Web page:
Chinese version of TikTok limits kids under 14 to 40 minutes per day, adding to fight against internet addiction
- In addition to new time limits, young Douyin users will only be able to use the app between 6am and 10pm
- The short video app restrictions follow time limits imposed on video games as Beijing boosts efforts to curb ‘internet addiction’
In addition to limiting the amount of time children can spend flipping through short videos, the same age group will only be allowed to use Douyin between 6am to 10pm. Similar to TikTok’s rise overseas, Douyin has become one of China’s most popular apps, with more than 600 million daily active users in the country.
To make the new policy work, ByteDance is requiring users to authenticate their identities. The company suggested that parents could “help their children complete the process in order to enter youth mode”, according to a post on the app’s official WeChat account on Saturday.
As another option for parents, ByteDance has launched a new TikTok-like app for children called Xiao Qu Xing, which literally translates as “little fun star”. Similar to Douyin’s youth mode, Xiao Qu Xing features educational content that limits users to up to 40 minutes per day, with the default for weekdays set at 30 minutes. Parents have the option to reduce that time further in the settings, down to just 15 minutes each day.
Beijing-based ByteDance, founded by Chinese entrepreneur Zhang Yiming nine years ago, operates both Douyin and TikTok as near-identical apps, but they are completely separate platforms to keep Douyin compliant with China’s strict internet content regulations.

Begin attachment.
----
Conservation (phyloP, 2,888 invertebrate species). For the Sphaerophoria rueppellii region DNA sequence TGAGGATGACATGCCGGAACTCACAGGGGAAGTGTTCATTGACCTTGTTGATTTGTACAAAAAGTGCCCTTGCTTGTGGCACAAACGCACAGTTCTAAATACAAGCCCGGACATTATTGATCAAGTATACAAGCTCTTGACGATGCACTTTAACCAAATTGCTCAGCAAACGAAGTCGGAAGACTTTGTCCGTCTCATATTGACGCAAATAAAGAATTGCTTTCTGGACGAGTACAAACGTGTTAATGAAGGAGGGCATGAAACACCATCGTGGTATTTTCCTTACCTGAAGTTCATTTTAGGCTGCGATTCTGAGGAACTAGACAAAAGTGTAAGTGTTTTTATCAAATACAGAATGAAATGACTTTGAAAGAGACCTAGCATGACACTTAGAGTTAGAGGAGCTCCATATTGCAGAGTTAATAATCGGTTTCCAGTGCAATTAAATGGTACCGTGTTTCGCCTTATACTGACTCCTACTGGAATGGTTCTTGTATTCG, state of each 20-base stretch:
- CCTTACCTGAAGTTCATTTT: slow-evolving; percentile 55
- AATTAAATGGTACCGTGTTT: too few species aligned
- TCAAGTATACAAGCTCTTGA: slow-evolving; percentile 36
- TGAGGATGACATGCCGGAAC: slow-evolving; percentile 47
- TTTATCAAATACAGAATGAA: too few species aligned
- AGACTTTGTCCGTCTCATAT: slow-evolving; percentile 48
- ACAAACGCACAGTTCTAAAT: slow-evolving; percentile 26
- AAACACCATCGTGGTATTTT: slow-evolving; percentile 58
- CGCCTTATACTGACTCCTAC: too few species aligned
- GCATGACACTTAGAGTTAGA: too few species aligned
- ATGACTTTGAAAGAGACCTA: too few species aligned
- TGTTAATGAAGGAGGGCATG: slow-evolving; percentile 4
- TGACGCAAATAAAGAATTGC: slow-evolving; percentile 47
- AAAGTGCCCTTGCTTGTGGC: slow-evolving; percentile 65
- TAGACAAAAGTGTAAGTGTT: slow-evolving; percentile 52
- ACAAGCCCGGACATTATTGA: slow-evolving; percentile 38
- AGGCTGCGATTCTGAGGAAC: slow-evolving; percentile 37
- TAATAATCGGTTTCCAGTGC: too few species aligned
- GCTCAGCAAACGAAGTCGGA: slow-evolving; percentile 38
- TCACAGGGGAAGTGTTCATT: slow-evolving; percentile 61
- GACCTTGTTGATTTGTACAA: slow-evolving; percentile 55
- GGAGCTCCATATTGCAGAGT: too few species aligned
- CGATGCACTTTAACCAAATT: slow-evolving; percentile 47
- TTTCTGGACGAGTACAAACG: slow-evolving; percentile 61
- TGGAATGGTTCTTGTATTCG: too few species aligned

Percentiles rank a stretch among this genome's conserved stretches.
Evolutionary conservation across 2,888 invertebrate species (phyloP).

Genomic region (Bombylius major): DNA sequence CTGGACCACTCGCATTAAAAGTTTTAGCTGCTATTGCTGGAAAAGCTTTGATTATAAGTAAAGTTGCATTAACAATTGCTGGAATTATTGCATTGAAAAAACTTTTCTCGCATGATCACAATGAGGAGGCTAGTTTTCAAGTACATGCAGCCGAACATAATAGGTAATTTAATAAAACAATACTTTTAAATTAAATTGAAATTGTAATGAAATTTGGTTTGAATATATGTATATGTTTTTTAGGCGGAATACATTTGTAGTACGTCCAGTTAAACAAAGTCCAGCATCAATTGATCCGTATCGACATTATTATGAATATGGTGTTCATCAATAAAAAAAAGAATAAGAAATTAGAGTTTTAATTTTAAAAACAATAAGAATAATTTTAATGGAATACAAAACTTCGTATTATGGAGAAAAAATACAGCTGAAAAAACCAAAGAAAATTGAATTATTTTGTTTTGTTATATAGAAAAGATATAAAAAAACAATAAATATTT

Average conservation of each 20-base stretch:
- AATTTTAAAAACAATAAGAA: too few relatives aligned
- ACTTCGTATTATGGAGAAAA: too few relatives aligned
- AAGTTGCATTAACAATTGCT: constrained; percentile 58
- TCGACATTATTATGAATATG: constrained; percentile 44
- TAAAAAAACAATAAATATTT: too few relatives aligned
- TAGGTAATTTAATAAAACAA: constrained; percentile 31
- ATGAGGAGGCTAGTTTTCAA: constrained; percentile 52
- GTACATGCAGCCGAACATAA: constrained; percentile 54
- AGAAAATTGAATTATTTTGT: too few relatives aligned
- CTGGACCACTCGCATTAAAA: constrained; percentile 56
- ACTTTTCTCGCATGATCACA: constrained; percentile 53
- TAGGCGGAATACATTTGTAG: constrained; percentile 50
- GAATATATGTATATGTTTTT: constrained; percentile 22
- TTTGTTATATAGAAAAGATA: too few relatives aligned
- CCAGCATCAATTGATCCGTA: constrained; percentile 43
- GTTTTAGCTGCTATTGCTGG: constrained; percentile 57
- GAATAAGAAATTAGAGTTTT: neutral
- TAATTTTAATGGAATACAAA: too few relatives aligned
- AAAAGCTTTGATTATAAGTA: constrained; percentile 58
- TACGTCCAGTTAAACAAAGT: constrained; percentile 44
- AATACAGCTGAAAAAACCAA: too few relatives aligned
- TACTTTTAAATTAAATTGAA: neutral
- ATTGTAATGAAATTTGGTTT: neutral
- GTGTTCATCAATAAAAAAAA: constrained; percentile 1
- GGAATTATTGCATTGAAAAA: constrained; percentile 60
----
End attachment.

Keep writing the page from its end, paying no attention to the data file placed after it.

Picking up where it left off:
Both short video platforms grew popular among young users for making it easy to produce slick lip-synching music videos. They have since expanded into many forms of content, but Douyin’s youth mode is designed to provide more educational fare. These include videos of scientific experiments, historical stories, and virtual museum and gallery tours.
The focus on the time and hours people can use the app mirrors restrictions recently imposed on the video game industry.
The stated reason for the rule change was to combat gaming addiction among teenagers, an issue that, along with internet addiction, Beijing has raised concerns about since the early 2000s.
China limits online gaming time for young people to 3 hours a week
Teenagers are also responsible for Douyin’s rise, but the app’s user base has grown older in recent years. Just 29.7 per cent of the app’s users in March were 24 years old or younger, down from 85 per cent in 2017, according to consultancy iResearch.
The number of users subject to the new restrictions could be even smaller. Beijing-based media research company CMMR reported last year that just 0.34 per cent of Douyin users were 4 to 12 years old, while 13- to 19-year-olds made up another 4.18 per cent.
Douyin has not published any recent data breaking down its user demographics. The company did not immediately respond to an emailed request for comment.
“As the first short video platform to launch minor protection measures, we deeply understand that there will be imperfections,” Douyin said in its statement announcing the new rule.